Daily Archives: January 10, 2023

Nova Scotia judge dismisses charges against three Mi’kmaw fishermen

In his decision in Digby Provincial Court, Judge Timothy Landry said the federal crown failed to provide evidence to prove the fishermen, all from the Sipekne’katik First Nation, did not have any other legal authority under the Fisheries Act to fish for lobster. “In order for me to know that (the fishermen) possess fish that were caught contrary to the Fisheries Act, I have to know that they don’t have the authority to fish in any other fashion, which I don’t,” Judge Landry said in court before issuing his ruling on Monday. To date, there are no sections in the federal Fisheries Act that directly regulate the treaty right to a moderate livelihood fishery. James Nevin, one of the three fishermen charged, said he was “ecstatic” and “excited” over Judge Landry’s ruling. >click to read< 16:20

The Religion of Wokeism. A Fisherman by Any Other Name: Terminology in New Law Sparks Debate

A new law regarding ships’ crews that went into effect at the beginning of the month is sparking considerable debate throughout Iceland, but not because of the content of the law. Rather, critics have taken issue with the choice of wording in it, namely the use of the word fiskari, most easily translatable as ‘fisher,’ in lieu of the term fiskimaður, which literally means ‘fisher+man.’Critics, including some in the industry and current or former politicians, have called the word choice an example of the sterilization of Icelandic, or even an example of the language’s slide into nýlenska, or Orwellian Newspeak.  >click to read< 14:41

South Devon College launches fishing apprenticeship

Working alongside regional employers, apprentices on the scheme will learn how to sustainably harvest fish and shellfish as well as learn about fishing methods. Laurence Gilson, who has been working as a fisherman for 16 years, like his father, grandfather and great-grandfather before him is undertaking the apprenticeship. He is one of around 11,000 fishers in the UK. “I work 12 hours a day in the wheelhouse on six hour shifts,” he said. “I spend my life chasing something just like a video game and I know what I’m chasing is worth money and what I’ve chased I’ve done it all myself.” He added: “If you’ve got the drive to make you want to go into the industry there’s no ends to what you can do in this job. Set a goal and achieve the goal. The sky’s the limit.” >click to read< 11:28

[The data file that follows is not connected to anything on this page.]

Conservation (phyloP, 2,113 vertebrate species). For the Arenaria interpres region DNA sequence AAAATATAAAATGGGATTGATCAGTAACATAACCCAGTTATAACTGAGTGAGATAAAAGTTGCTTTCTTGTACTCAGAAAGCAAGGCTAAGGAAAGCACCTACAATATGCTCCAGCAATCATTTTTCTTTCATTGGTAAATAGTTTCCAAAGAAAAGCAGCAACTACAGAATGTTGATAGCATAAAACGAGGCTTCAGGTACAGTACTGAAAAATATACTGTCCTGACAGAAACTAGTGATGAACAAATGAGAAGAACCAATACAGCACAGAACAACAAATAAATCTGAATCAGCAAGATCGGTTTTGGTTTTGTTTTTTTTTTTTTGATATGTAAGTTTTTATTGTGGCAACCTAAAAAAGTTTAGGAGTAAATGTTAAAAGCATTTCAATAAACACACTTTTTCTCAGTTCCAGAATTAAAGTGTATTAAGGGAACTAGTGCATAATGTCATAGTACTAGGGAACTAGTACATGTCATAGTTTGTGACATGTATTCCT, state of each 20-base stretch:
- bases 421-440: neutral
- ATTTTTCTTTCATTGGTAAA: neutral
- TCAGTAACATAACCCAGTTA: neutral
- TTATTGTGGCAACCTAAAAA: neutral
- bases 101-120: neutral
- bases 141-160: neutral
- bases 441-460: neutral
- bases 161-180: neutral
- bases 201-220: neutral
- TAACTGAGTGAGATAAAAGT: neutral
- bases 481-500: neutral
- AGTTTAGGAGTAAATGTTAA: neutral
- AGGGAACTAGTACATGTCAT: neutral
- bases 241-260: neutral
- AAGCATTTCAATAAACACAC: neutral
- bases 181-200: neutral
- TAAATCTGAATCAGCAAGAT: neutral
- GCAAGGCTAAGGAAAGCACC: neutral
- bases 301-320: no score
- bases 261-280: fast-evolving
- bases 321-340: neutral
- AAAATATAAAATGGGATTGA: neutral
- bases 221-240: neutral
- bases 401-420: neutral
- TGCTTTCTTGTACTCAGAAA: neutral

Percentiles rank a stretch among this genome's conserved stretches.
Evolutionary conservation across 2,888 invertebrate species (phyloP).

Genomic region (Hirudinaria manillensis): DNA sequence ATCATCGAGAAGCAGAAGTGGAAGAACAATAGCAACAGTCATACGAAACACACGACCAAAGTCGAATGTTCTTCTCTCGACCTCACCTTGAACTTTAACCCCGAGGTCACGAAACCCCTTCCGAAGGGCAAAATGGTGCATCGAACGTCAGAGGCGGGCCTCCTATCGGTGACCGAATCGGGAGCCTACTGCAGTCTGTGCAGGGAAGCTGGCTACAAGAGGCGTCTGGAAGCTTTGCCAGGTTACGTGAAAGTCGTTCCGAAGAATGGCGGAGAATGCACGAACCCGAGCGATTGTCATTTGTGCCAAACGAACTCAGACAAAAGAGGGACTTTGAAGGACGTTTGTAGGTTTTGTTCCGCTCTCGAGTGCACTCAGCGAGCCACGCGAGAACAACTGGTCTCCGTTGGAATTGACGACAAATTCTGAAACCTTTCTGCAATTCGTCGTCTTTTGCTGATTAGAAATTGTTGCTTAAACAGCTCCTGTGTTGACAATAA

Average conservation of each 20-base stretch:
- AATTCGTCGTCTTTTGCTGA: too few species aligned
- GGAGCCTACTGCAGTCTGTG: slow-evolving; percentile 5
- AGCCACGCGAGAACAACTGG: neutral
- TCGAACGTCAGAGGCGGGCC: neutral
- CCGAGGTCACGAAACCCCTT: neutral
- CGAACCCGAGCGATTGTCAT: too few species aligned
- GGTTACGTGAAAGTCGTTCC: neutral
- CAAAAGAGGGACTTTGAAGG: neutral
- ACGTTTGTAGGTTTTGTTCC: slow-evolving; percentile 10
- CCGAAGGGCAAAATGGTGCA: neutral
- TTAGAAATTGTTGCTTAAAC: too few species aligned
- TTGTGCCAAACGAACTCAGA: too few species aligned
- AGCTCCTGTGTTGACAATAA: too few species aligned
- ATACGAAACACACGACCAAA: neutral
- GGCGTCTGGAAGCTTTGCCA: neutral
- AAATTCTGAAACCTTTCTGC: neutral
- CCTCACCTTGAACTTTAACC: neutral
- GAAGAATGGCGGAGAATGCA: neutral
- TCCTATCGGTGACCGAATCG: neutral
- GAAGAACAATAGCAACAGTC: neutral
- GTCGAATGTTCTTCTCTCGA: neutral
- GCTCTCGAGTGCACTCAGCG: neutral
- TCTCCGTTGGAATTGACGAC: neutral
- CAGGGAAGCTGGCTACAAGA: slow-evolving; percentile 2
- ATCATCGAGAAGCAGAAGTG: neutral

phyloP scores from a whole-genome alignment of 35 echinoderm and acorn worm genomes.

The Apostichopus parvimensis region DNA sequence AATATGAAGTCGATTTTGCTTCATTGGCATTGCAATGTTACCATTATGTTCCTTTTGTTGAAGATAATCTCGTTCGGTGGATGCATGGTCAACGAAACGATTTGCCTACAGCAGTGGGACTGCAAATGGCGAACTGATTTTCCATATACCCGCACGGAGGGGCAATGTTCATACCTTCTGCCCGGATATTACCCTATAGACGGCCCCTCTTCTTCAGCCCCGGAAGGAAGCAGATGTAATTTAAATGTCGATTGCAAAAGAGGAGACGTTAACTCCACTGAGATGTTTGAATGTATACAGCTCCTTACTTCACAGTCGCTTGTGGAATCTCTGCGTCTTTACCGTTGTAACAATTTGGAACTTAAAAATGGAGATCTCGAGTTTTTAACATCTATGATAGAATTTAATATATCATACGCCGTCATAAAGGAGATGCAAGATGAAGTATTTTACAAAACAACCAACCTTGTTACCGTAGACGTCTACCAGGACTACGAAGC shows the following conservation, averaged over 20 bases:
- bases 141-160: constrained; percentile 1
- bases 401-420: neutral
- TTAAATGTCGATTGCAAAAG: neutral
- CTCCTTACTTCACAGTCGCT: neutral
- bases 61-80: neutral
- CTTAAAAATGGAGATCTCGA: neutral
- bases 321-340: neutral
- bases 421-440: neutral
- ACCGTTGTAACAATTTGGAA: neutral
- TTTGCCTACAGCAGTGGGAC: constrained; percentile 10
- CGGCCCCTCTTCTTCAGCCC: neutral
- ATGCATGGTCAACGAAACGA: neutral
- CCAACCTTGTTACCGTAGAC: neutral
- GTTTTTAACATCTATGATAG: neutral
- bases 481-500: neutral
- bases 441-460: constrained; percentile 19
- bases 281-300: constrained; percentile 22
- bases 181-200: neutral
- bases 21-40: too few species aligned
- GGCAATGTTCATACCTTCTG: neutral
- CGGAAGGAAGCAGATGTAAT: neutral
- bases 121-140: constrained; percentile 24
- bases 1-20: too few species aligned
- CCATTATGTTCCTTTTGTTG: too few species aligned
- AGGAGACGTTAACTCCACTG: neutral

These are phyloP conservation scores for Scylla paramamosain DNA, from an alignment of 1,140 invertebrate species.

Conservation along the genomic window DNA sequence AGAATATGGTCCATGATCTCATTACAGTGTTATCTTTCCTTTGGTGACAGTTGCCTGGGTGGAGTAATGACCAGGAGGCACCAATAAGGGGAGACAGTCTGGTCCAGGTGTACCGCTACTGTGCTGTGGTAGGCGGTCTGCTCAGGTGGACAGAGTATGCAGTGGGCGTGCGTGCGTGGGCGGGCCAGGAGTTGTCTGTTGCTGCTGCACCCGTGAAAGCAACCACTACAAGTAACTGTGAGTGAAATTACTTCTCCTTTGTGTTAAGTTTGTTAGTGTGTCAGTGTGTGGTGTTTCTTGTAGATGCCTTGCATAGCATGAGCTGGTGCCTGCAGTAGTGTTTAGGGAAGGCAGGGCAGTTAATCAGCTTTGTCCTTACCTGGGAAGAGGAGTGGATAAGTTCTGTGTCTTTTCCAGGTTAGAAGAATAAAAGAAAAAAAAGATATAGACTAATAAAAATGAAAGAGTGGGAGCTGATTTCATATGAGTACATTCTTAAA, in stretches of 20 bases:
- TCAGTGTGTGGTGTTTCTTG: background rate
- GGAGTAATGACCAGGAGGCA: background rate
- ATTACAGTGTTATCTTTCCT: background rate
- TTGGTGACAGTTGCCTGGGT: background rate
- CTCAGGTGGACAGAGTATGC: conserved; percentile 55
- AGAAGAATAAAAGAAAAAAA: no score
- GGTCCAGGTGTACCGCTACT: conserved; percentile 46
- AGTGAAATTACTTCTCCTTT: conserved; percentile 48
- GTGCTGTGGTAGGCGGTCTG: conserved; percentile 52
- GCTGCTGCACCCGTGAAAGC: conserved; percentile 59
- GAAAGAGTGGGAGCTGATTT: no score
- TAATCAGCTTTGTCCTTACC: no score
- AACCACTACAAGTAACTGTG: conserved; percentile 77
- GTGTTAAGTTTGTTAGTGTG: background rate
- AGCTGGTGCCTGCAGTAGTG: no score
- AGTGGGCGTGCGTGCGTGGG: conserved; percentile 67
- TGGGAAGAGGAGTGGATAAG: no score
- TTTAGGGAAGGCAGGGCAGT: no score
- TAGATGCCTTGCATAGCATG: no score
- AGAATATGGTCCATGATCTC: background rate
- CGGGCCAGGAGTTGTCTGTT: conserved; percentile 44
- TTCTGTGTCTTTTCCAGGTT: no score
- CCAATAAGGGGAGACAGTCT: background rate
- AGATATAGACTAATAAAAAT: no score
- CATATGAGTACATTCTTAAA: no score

6 beached whales in 33 days — NJ groups say offshore wind may be to blame

Advocacy groups believe they know why the New Jersey region has seen half a dozen beached whales over the span of 33 days: offshore wind energy infrastructure. On Monday, two days after a 30-foot humpback washed ashore in Atlantic City, ocean advocacy organizations sent a letter to President Joe Biden, demanding an immediate investigation into the recent whale deaths and calling for a pause on all ongoing wind-energy activity offshore. “Never have we ever heard of six whales washing up within 33 days,” said Cindy Zipf, executive director of Long Branch-based Clean Ocean Action. “We don’t know how many whales may have died offshore.” >click to read< 10:14

Maine lobstermen deal with another new rule, and it’s not about right whales

Until this year, only a fraction of Maine’s lobster fishers were required to report what they caught, including details on when, where and how many. The data went to the Atlantic States Marine Fisheries Commission, a coalition of 15 East Coast states that regulates fishing for more than two dozen species. But as Jan. 1, all Maine lobstermen now have to report data on their harvests to the state and to the commission. The fishermen, traditionally wary of new regulations on their industry, aren’t saying much. “All the paperwork is always a hassle, but we need to give up the data and hopefully it doesn’t get used against us,” said John Tripp, a lobsterman from Tenants Harbor. Several other members of the lobster industry declined a request for an interview about the mandate. >click to read< 09:15

A New Bedford fishing boat needed a new engine. Cost: $175K. And that was just the start.

Pedro Cura had a decision to make. Last September, Paulo Valente was coming through Butler’s Flat, heading back to the dock, when suddenly the engine blew in the dragger he captains for Cura and his business partner. The wear and tear from the many fishing trips aboard Fisherman, as she’s called, had caused the damage, Valente said. The engine had already been rebuilt a few times over the years. One of the options Cura was entertaining was cutting up the boat for scrap metal and just calling it a day. Another was using parts from another old engine he found to rebuild it. Instead, he decided to buy a new engine from Windward Power Systems in Fairhaven a month later. 19 Photos, >click to read< 08:01